My eyes fluttered open at the thunder. It wasn’t a loud, startling clap. I always manage to sleep through those, oddly enough. This thunder was gentle, unimposing…like the sky was politely clearing its throat. The rain splattered onto the ground in those big, summertime drops and for a few seconds I took in the scent of the street cooling off.
But at the next cough of thunder, my heart suddenly sped up. The desk. The desk was on the porch.
My husband and our neighbor had hauled it out there a few days earlier. I had meant to cover it up with a tarp but kept forgetting. Now I thought of it sitting there, alone, rejected, its beautiful wood probably getting damaged by an otherwise lovely storm.
The desk came into my possession five years ago. We had just gotten married and were still setting up our house. The desk was going to go into my office-to-be on the second floor. There I would write and pay bills and do most of the managing of my life and our home. It settled into its temporary home in the dining room, because the second floor office was not yet perfect. Its perfection would only be attained once we had graduated, started making more money, and fixing up our house exactly how we planned.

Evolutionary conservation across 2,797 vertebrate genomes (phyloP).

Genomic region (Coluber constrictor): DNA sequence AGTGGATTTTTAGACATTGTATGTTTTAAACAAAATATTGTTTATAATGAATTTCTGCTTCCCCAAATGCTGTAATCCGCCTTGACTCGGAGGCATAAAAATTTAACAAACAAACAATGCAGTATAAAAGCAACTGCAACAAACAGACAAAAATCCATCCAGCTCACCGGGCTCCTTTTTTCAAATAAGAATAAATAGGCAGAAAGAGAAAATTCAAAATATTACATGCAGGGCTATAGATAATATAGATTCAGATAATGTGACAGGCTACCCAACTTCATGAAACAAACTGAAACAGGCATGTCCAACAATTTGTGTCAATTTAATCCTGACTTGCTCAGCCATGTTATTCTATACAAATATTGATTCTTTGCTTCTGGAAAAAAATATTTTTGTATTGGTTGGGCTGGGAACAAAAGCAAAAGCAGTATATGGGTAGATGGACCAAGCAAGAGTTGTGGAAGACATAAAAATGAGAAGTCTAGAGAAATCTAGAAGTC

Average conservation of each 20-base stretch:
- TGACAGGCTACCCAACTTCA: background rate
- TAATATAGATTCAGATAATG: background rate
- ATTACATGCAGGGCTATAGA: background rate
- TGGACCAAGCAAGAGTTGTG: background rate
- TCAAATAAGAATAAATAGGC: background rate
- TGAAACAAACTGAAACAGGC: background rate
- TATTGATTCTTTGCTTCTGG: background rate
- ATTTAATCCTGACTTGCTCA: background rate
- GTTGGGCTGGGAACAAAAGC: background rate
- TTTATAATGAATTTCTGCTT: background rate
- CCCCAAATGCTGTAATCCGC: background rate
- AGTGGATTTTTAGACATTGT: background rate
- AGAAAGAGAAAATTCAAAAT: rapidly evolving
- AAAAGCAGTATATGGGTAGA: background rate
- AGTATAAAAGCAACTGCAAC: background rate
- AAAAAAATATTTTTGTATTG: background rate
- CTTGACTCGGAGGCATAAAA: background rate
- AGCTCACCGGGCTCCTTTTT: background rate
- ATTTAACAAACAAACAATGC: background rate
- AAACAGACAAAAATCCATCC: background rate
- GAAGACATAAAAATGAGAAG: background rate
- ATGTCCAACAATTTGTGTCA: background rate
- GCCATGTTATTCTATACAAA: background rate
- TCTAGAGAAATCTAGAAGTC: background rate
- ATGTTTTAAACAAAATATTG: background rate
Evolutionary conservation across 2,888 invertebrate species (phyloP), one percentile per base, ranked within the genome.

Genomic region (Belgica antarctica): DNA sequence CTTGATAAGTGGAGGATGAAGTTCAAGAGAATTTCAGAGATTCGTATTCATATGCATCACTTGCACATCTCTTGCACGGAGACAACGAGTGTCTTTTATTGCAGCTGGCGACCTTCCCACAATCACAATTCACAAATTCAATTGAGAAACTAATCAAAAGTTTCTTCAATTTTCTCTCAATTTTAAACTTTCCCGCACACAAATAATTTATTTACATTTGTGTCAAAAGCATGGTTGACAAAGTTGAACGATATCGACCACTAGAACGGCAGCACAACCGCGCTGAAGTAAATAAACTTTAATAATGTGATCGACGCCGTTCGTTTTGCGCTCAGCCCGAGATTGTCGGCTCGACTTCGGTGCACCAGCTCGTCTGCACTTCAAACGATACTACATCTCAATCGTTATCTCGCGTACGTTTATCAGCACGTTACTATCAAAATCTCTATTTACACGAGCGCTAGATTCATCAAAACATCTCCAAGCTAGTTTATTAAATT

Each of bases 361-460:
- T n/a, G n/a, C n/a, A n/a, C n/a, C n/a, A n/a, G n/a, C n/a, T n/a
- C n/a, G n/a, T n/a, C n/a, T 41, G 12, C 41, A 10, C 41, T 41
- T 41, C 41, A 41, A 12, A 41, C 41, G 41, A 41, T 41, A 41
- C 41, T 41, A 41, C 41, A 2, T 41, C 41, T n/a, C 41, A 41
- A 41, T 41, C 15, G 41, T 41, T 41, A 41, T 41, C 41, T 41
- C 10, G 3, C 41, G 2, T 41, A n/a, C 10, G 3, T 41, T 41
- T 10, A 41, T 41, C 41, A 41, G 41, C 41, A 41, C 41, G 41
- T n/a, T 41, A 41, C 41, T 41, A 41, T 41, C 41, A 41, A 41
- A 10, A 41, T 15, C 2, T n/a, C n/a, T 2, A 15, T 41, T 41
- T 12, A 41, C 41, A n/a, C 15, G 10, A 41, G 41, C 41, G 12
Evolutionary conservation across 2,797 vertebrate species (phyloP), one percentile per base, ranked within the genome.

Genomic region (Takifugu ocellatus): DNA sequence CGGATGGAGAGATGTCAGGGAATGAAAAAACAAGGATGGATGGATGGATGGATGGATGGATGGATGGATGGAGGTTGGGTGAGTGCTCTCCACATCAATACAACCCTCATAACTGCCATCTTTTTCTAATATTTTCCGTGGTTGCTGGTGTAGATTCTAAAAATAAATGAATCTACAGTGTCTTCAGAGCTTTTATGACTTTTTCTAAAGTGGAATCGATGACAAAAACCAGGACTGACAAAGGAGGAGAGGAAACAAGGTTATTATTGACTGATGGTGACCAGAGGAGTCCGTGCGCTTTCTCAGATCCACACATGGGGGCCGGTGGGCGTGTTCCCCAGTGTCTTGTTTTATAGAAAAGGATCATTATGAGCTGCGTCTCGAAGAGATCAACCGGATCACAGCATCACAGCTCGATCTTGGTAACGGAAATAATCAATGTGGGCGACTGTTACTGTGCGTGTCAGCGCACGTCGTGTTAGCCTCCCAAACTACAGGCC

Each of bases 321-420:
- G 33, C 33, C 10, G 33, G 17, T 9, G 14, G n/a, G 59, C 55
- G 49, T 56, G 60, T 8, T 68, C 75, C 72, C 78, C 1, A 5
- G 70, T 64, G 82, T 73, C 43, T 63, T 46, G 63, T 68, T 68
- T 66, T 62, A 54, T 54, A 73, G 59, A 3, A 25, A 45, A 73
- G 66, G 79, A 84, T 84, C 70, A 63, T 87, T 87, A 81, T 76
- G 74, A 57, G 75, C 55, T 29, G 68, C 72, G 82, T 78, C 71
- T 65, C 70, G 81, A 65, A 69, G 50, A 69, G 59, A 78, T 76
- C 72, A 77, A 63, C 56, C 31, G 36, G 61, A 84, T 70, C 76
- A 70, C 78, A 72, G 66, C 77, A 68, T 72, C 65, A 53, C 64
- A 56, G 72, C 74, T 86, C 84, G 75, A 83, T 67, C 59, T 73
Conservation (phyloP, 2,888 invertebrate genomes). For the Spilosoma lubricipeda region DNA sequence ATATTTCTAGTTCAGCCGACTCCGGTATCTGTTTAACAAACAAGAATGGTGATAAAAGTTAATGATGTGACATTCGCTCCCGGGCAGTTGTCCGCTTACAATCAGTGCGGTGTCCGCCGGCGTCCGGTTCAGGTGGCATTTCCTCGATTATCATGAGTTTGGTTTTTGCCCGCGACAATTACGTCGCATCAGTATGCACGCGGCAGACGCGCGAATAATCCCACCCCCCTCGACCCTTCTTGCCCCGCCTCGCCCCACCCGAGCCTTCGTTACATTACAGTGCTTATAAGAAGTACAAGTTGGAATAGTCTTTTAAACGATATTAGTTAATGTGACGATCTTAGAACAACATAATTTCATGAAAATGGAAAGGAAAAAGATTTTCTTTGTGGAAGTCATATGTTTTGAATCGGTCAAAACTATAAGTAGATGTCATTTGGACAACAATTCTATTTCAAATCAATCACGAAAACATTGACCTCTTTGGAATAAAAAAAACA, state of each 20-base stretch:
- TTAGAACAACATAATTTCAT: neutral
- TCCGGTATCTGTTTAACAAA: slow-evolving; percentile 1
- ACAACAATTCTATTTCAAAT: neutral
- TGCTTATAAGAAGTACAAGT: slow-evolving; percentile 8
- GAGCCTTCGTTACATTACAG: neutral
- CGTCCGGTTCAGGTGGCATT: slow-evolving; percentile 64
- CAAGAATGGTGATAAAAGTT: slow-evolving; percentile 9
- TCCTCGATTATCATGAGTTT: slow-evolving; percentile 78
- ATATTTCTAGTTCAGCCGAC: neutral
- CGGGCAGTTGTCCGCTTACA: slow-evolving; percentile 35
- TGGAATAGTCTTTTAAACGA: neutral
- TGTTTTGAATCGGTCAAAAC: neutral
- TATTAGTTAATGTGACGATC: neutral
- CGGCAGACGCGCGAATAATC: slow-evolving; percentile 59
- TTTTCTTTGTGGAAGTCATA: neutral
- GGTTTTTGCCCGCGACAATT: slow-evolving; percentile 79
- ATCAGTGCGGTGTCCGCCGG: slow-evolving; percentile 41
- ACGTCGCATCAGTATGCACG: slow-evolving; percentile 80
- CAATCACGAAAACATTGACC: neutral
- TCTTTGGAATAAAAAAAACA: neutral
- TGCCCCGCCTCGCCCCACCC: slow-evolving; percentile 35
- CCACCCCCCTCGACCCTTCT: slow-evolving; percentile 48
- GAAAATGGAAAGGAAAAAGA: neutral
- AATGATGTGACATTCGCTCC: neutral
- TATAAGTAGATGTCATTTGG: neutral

But over the five years that it sat in the dining room, I realized a number of things. We weren’t going to be making the money that we thought we were. The office wasn’t going to look exactly how I’d planned. The desk, with its extreme, antique heft, was not going to make its way upstairs. I needed to adjust my expectations. I needed revise what I viewed as success.
I needed to find a more sensible desk.
The desk needed a new home, but I wasn’t going to give it to just anyone. I wanted it to go to someone who recognized its potential perfection, that the scratches and water ring marks and the drawer that stuck didn’t take away from it was: a beautiful home for hopes and ideas that would fit perfectly into someone else’s life. Just not mine.
The desk was, after all, an artifact from a life that never came to fruition, but that was replaced with this other life that I hadn’t planned for, that would probably always frustrate me with its reluctance to let me manipulate it into a shape in my silly desire to please people who don’t even have to live it. But this life will never fail to awe me when I let it, even if I draft its blueprints, blindfolded, at a smaller desk.
The desk would be fine. Whatever the rain did to it could be fixed. In the morning I would put a tarp on it like I had promised to and would see to finding it a new home. I shuffled onto my side and fell back to sleep.